In Felicia Kitay's Fresno, Calif., neighborhood, many of the homes have older garage doors that flip out to open. When one of her home's three-car garage doors started acting up, she started searching for a new door.
While doing that, another door stopped working.
"They were crooked and horrible," said Kitay, 45, a secretary who got new doors about a year ago.
As she looked for new doors for her garage, she had some ideas of what she wanted, such as windows.
"We had the wooden crank-out windows" on the house, she said. "I wanted the window panes (on the garage door) to match the windows in the house. I wanted the whole view to be the same. And I wanted a little light to come in."
Her new doors have windows similar to those on her home. "They're quiet. They're dependable, and they're really attractive," she said.
Shopping for garage doors isn't a simple and easy task. You may be amazed at the number of styles, decorative details and materials you can choose from.
"There are so many options," said Misty Esau, the office manager of Phillips Garage Door in Clovis, Calif. "So, depending on the look of the home, you can go with a lot of different styles."
To help you prepare for your search, here are some areas to consider.
Roll up or flip out?
Sectional roll-up garage doors have three to four panels, and are 7 or 8 feet tall for single- or double-car garages, or 14 feet for recreational vehicles. The doors have rollers that move along tracks. Shafts with torsion springs sit above the doors, attached with cable pulleys. The springs allow you to pick up the doors without them being dead weight, says Jerry Guinn, president of Fresno Overhead Door Co. in Fresno. "It's the counterbalance."
To use garage doors, there must be enough overhead above the door opening, at least 15 inches for standard ones. However, conversion kits are available for the track to allow for smaller overhead spaces. These need a minimum of 5 inches.
In older homes, garages may not allow enough room for these newer doors. The traditional garage doors that flip out or tilt out must be used, and they can still be bought - for now.
"It's a dying door type," said Guinn. "They used to be cheaper, but because of supply and demand they're at about or above the cost of sectionals."
Made of 25-gauge steel, they are custom-ordered to fit openings and come in one design and one color - gray, which is a primer, Guinn said. Generally, they cost about $200 more apiece than basic sectionals, he said.
Metal or wood?
Sectional garage doors can be made of aluminum, copper, or the most common material, steel. Steel doors can be 24- to 27-gauge, with 24 being the thickest. Metal doors can be plain with no windows, have decorative hardware to give them a carriage house look, and feature various raised or recessed panel designs.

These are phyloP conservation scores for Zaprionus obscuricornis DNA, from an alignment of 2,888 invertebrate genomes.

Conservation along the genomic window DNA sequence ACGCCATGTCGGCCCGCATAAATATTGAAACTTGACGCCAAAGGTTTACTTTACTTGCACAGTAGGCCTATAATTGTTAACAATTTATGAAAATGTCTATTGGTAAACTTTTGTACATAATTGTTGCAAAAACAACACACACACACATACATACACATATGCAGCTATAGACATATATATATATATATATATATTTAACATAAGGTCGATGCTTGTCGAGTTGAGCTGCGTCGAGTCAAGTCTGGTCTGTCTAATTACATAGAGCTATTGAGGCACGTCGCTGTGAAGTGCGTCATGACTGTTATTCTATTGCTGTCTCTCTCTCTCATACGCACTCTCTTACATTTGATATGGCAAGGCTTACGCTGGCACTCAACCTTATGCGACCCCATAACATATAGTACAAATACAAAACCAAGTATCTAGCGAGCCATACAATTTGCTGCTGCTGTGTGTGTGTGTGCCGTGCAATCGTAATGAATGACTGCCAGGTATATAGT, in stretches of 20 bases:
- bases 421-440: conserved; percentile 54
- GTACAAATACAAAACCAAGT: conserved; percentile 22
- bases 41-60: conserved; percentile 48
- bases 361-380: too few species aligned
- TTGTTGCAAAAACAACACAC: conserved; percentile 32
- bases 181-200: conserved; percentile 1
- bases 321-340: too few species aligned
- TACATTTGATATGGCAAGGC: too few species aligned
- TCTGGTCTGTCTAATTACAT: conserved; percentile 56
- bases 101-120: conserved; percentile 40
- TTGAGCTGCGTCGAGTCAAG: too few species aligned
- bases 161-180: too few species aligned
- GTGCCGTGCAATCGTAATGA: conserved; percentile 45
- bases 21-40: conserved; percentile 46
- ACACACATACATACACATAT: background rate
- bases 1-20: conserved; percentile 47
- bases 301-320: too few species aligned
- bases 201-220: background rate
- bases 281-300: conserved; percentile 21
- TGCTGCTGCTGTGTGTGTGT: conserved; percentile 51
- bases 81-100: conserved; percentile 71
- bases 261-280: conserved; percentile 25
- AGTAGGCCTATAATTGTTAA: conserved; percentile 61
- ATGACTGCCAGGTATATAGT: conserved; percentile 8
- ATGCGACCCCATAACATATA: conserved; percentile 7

The cost of basic non-insulated, 25-gauge steel doors for a single car garage can start at about $500 to $600, depending upon the style.
Wood options include recycled composite wood or solid wood. Composite wood garage doors can start at $1,000-$2,000, depending on the style. Solid wood ones can start at $3,500-$3,750, depending upon design.
"A lot of people like (composite wood) because not only does it look like wood, it is wood," Esau said. "But because it is wood, it (needs) more maintenance. It comes already with primer, so it needs to be painted."
Solid wood doors, she said, can come primered or plain, ready to paint or stain. Repaint it once every three years.
To make sure your garage door continues to operate, here are some maintenance suggestions from Misty Esau, the office manager of Phillips Garage Door in Clovis, and Jerry Guinn, president of Fresno Overhead Door Co.
Lubricate moving parts, such as hinges and the roller stems attached to the garage, a product such as WD-40, every six months. It's not necessary to lubricate the tracks on either side of the door.
Lubricate the spring above the door. You can use WD-40 or lightly pour on clean motor oil, Esau says. Wipe off any extra from the bottom lightly.
If the spring breaks, do not touch it or try to adjust it. You can hurt yourself. Call a garage door expert to fix it. "The spring is the most dangerous part on your garage door," Guinn said. "No manufacturer wants people messing with it except professionals."
If the garage door opens but won't close and you have an opener, check the sensors. Make sure they're aligned and aren't tilted. Use a Q-tip to clean the sensors of dust, dirt and cobwebs. Check the wires attached to the sensors to make sure they're still connected and haven't been chewed by a pet or critter.